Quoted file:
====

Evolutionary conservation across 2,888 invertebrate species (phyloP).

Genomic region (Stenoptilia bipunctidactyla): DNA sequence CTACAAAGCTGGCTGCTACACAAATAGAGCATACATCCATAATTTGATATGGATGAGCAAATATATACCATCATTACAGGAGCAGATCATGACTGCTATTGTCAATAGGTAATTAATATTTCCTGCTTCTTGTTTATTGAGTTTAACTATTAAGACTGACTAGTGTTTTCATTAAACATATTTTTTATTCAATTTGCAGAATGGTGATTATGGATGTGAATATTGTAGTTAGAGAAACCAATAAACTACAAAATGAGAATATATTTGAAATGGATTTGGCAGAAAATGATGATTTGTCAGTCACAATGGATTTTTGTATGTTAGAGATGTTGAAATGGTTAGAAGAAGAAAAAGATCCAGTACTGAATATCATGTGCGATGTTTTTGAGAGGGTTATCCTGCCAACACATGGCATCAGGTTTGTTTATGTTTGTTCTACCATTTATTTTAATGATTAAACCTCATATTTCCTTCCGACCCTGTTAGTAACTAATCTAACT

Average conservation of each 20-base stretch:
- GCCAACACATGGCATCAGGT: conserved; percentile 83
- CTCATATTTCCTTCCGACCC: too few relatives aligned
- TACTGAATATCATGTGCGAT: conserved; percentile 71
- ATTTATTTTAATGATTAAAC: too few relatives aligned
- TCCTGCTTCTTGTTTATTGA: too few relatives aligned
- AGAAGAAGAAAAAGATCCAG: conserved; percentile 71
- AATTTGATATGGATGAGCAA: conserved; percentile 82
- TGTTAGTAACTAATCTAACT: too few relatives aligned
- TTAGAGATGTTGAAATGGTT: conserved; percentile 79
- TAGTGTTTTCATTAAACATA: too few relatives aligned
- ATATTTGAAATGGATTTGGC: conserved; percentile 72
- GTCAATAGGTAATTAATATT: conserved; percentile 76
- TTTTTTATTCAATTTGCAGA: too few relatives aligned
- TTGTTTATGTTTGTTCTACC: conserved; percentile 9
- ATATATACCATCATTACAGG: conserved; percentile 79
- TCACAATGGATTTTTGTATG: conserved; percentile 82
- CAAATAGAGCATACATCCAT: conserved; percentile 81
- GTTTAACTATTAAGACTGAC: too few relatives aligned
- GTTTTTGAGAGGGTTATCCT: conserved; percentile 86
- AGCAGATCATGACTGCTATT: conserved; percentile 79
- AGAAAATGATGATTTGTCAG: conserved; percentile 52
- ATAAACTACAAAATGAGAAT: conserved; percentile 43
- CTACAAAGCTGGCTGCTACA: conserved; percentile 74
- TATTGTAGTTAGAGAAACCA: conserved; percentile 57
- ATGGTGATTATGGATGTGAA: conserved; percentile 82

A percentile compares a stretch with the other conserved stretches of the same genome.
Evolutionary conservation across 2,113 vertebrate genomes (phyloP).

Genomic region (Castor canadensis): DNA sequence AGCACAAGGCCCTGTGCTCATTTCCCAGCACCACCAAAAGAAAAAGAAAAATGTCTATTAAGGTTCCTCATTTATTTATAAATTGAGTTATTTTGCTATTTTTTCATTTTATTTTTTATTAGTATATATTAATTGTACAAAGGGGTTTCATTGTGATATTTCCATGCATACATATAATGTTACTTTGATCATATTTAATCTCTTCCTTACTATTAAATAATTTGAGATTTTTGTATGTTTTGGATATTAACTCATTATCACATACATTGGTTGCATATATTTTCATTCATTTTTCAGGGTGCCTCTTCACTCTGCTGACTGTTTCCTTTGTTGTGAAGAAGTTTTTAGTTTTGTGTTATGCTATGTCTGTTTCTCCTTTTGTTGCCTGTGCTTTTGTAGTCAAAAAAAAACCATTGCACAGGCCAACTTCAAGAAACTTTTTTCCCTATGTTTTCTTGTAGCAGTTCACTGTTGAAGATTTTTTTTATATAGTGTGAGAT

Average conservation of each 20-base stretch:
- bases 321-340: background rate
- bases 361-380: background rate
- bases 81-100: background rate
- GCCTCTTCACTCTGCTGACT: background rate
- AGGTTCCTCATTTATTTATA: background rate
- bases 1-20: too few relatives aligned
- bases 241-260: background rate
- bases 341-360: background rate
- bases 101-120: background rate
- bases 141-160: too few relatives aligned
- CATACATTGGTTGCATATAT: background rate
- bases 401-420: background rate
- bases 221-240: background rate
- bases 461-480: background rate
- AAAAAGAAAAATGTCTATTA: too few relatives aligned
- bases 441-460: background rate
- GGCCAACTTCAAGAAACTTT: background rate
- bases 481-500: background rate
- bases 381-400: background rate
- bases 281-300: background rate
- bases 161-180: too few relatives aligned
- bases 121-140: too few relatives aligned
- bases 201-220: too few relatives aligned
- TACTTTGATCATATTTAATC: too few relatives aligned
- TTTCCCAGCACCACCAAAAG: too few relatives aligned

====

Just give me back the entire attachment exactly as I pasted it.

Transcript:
Evolutionary conservation across 2,888 invertebrate species (phyloP).

Genomic region (Stenoptilia bipunctidactyla): DNA sequence CTACAAAGCTGGCTGCTACACAAATAGAGCATACATCCATAATTTGATATGGATGAGCAAATATATACCATCATTACAGGAGCAGATCATGACTGCTATTGTCAATAGGTAATTAATATTTCCTGCTTCTTGTTTATTGAGTTTAACTATTAAGACTGACTAGTGTTTTCATTAAACATATTTTTTATTCAATTTGCAGAATGGTGATTATGGATGTGAATATTGTAGTTAGAGAAACCAATAAACTACAAAATGAGAATATATTTGAAATGGATTTGGCAGAAAATGATGATTTGTCAGTCACAATGGATTTTTGTATGTTAGAGATGTTGAAATGGTTAGAAGAAGAAAAAGATCCAGTACTGAATATCATGTGCGATGTTTTTGAGAGGGTTATCCTGCCAACACATGGCATCAGGTTTGTTTATGTTTGTTCTACCATTTATTTTAATGATTAAACCTCATATTTCCTTCCGACCCTGTTAGTAACTAATCTAACT

Average conservation of each 20-base stretch:
- GCCAACACATGGCATCAGGT: conserved; percentile 83
- CTCATATTTCCTTCCGACCC: too few relatives aligned
- TACTGAATATCATGTGCGAT: conserved; percentile 71
- ATTTATTTTAATGATTAAAC: too few relatives aligned
- TCCTGCTTCTTGTTTATTGA: too few relatives aligned
- AGAAGAAGAAAAAGATCCAG: conserved; percentile 71
- AATTTGATATGGATGAGCAA: conserved; percentile 82
- TGTTAGTAACTAATCTAACT: too few relatives aligned
- TTAGAGATGTTGAAATGGTT: conserved; percentile 79
- TAGTGTTTTCATTAAACATA: too few relatives aligned
- ATATTTGAAATGGATTTGGC: conserved; percentile 72
- GTCAATAGGTAATTAATATT: conserved; percentile 76
- TTTTTTATTCAATTTGCAGA: too few relatives aligned
- TTGTTTATGTTTGTTCTACC: conserved; percentile 9
- ATATATACCATCATTACAGG: conserved; percentile 79
- TCACAATGGATTTTTGTATG: conserved; percentile 82
- CAAATAGAGCATACATCCAT: conserved; percentile 81
- GTTTAACTATTAAGACTGAC: too few relatives aligned
- GTTTTTGAGAGGGTTATCCT: conserved; percentile 86
- AGCAGATCATGACTGCTATT: conserved; percentile 79
- AGAAAATGATGATTTGTCAG: conserved; percentile 52
- ATAAACTACAAAATGAGAAT: conserved; percentile 43
- CTACAAAGCTGGCTGCTACA: conserved; percentile 74
- TATTGTAGTTAGAGAAACCA: conserved; percentile 57
- ATGGTGATTATGGATGTGAA: conserved; percentile 82

A percentile compares a stretch with the other conserved stretches of the same genome.
Evolutionary conservation across 2,113 vertebrate genomes (phyloP).

Genomic region (Castor canadensis): DNA sequence AGCACAAGGCCCTGTGCTCATTTCCCAGCACCACCAAAAGAAAAAGAAAAATGTCTATTAAGGTTCCTCATTTATTTATAAATTGAGTTATTTTGCTATTTTTTCATTTTATTTTTTATTAGTATATATTAATTGTACAAAGGGGTTTCATTGTGATATTTCCATGCATACATATAATGTTACTTTGATCATATTTAATCTCTTCCTTACTATTAAATAATTTGAGATTTTTGTATGTTTTGGATATTAACTCATTATCACATACATTGGTTGCATATATTTTCATTCATTTTTCAGGGTGCCTCTTCACTCTGCTGACTGTTTCCTTTGTTGTGAAGAAGTTTTTAGTTTTGTGTTATGCTATGTCTGTTTCTCCTTTTGTTGCCTGTGCTTTTGTAGTCAAAAAAAAACCATTGCACAGGCCAACTTCAAGAAACTTTTTTCCCTATGTTTTCTTGTAGCAGTTCACTGTTGAAGATTTTTTTTATATAGTGTGAGAT

Average conservation of each 20-base stretch:
- bases 321-340: background rate
- bases 361-380: background rate
- bases 81-100: background rate
- GCCTCTTCACTCTGCTGACT: background rate
- AGGTTCCTCATTTATTTATA: background rate
- bases 1-20: too few relatives aligned
- bases 241-260: background rate
- bases 341-360: background rate
- bases 101-120: background rate
- bases 141-160: too few relatives aligned
- CATACATTGGTTGCATATAT: background rate
- bases 401-420: background rate
- bases 221-240: background rate
- bases 461-480: background rate
- AAAAAGAAAAATGTCTATTA: too few relatives aligned
- bases 441-460: background rate
- GGCCAACTTCAAGAAACTTT: background rate
- bases 481-500: background rate
- bases 381-400: background rate
- bases 281-300: background rate
- bases 161-180: too few relatives aligned
- bases 121-140: too few relatives aligned
- bases 201-220: too few relatives aligned
- TACTTTGATCATATTTAATC: too few relatives aligned
- TTTCCCAGCACCACCAAAAG: too few relatives aligned